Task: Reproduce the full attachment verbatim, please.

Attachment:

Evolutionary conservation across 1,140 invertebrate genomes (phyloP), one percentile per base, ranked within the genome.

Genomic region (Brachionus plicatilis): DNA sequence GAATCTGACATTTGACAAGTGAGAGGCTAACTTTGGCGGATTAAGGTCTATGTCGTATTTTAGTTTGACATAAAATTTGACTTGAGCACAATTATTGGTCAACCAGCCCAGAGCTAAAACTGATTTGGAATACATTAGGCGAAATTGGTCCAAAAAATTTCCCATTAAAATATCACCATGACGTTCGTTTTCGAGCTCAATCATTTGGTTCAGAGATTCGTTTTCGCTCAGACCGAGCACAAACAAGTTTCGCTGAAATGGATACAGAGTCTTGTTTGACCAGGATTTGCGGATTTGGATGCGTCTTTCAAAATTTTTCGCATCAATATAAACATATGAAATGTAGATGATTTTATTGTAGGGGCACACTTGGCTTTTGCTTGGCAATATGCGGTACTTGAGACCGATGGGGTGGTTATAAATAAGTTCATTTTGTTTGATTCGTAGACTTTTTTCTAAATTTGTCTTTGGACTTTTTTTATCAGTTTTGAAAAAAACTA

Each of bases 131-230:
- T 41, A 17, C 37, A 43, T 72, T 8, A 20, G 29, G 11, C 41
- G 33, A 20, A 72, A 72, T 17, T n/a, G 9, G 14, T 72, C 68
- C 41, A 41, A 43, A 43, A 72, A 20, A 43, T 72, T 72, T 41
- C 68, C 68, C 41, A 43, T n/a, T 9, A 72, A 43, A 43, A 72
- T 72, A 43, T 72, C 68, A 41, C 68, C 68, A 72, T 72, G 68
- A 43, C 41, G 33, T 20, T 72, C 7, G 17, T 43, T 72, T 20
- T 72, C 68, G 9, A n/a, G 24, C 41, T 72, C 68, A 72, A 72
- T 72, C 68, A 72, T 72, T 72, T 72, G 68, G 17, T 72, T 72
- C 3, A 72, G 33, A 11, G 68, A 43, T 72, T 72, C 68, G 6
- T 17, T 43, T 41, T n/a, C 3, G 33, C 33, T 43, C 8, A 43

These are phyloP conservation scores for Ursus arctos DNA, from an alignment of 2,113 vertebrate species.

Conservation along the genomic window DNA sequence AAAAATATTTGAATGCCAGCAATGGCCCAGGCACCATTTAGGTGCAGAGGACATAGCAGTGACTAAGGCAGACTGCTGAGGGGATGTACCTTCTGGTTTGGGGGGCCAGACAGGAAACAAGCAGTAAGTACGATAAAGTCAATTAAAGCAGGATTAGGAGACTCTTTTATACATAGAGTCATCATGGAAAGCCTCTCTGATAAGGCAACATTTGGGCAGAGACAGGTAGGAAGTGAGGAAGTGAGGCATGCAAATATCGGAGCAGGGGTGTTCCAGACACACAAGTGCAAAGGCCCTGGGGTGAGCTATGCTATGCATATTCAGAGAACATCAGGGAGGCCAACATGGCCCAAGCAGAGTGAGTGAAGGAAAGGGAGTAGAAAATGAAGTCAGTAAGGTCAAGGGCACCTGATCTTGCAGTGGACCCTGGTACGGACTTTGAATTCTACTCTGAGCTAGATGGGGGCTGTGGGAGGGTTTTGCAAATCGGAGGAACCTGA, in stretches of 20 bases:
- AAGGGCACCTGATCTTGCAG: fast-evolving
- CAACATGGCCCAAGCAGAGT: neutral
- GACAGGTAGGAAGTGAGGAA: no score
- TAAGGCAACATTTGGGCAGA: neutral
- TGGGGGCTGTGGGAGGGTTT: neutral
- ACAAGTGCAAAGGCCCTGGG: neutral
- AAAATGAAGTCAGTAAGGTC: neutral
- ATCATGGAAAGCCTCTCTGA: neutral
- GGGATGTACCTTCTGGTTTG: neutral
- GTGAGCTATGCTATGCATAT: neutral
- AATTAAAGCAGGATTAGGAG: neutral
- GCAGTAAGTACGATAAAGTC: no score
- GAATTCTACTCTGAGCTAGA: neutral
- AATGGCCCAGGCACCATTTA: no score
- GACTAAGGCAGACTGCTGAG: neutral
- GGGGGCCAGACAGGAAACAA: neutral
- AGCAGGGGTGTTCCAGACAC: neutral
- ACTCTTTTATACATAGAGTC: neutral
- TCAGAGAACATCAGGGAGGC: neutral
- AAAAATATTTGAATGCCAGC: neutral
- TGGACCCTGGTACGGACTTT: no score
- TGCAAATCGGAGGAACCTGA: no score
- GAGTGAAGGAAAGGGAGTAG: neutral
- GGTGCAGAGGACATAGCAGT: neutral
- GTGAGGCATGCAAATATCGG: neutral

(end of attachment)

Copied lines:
Evolutionary conservation across 1,140 invertebrate genomes (phyloP), one percentile per base, ranked within the genome.

Genomic region (Brachionus plicatilis): DNA sequence GAATCTGACATTTGACAAGTGAGAGGCTAACTTTGGCGGATTAAGGTCTATGTCGTATTTTAGTTTGACATAAAATTTGACTTGAGCACAATTATTGGTCAACCAGCCCAGAGCTAAAACTGATTTGGAATACATTAGGCGAAATTGGTCCAAAAAATTTCCCATTAAAATATCACCATGACGTTCGTTTTCGAGCTCAATCATTTGGTTCAGAGATTCGTTTTCGCTCAGACCGAGCACAAACAAGTTTCGCTGAAATGGATACAGAGTCTTGTTTGACCAGGATTTGCGGATTTGGATGCGTCTTTCAAAATTTTTCGCATCAATATAAACATATGAAATGTAGATGATTTTATTGTAGGGGCACACTTGGCTTTTGCTTGGCAATATGCGGTACTTGAGACCGATGGGGTGGTTATAAATAAGTTCATTTTGTTTGATTCGTAGACTTTTTTCTAAATTTGTCTTTGGACTTTTTTTATCAGTTTTGAAAAAAACTA

Each of bases 131-230:
- T 41, A 17, C 37, A 43, T 72, T 8, A 20, G 29, G 11, C 41
- G 33, A 20, A 72, A 72, T 17, T n/a, G 9, G 14, T 72, C 68
- C 41, A 41, A 43, A 43, A 72, A 20, A 43, T 72, T 72, T 41
- C 68, C 68, C 41, A 43, T n/a, T 9, A 72, A 43, A 43, A 72
- T 72, A 43, T 72, C 68, A 41, C 68, C 68, A 72, T 72, G 68
- A 43, C 41, G 33, T 20, T 72, C 7, G 17, T 43, T 72, T 20
- T 72, C 68, G 9, A n/a, G 24, C 41, T 72, C 68, A 72, A 72
- T 72, C 68, A 72, T 72, T 72, T 72, G 68, G 17, T 72, T 72
- C 3, A 72, G 33, A 11, G 68, A 43, T 72, T 72, C 68, G 6
- T 17, T 43, T 41, T n/a, C 3, G 33, C 33, T 43, C 8, A 43

These are phyloP conservation scores for Ursus arctos DNA, from an alignment of 2,113 vertebrate species.

Conservation along the genomic window DNA sequence AAAAATATTTGAATGCCAGCAATGGCCCAGGCACCATTTAGGTGCAGAGGACATAGCAGTGACTAAGGCAGACTGCTGAGGGGATGTACCTTCTGGTTTGGGGGGCCAGACAGGAAACAAGCAGTAAGTACGATAAAGTCAATTAAAGCAGGATTAGGAGACTCTTTTATACATAGAGTCATCATGGAAAGCCTCTCTGATAAGGCAACATTTGGGCAGAGACAGGTAGGAAGTGAGGAAGTGAGGCATGCAAATATCGGAGCAGGGGTGTTCCAGACACACAAGTGCAAAGGCCCTGGGGTGAGCTATGCTATGCATATTCAGAGAACATCAGGGAGGCCAACATGGCCCAAGCAGAGTGAGTGAAGGAAAGGGAGTAGAAAATGAAGTCAGTAAGGTCAAGGGCACCTGATCTTGCAGTGGACCCTGGTACGGACTTTGAATTCTACTCTGAGCTAGATGGGGGCTGTGGGAGGGTTTTGCAAATCGGAGGAACCTGA, in stretches of 20 bases:
- AAGGGCACCTGATCTTGCAG: fast-evolving
- CAACATGGCCCAAGCAGAGT: neutral
- GACAGGTAGGAAGTGAGGAA: no score
- TAAGGCAACATTTGGGCAGA: neutral
- TGGGGGCTGTGGGAGGGTTT: neutral
- ACAAGTGCAAAGGCCCTGGG: neutral
- AAAATGAAGTCAGTAAGGTC: neutral
- ATCATGGAAAGCCTCTCTGA: neutral
- GGGATGTACCTTCTGGTTTG: neutral
- GTGAGCTATGCTATGCATAT: neutral
- AATTAAAGCAGGATTAGGAG: neutral
- GCAGTAAGTACGATAAAGTC: no score
- GAATTCTACTCTGAGCTAGA: neutral
- AATGGCCCAGGCACCATTTA: no score
- GACTAAGGCAGACTGCTGAG: neutral
- GGGGGCCAGACAGGAAACAA: neutral
- AGCAGGGGTGTTCCAGACAC: neutral
- ACTCTTTTATACATAGAGTC: neutral
- TCAGAGAACATCAGGGAGGC: neutral
- AAAAATATTTGAATGCCAGC: neutral
- TGGACCCTGGTACGGACTTT: no score
- TGCAAATCGGAGGAACCTGA: no score
- GAGTGAAGGAAAGGGAGTAG: neutral
- GGTGCAGAGGACATAGCAGT: neutral
- GTGAGGCATGCAAATATCGG: neutral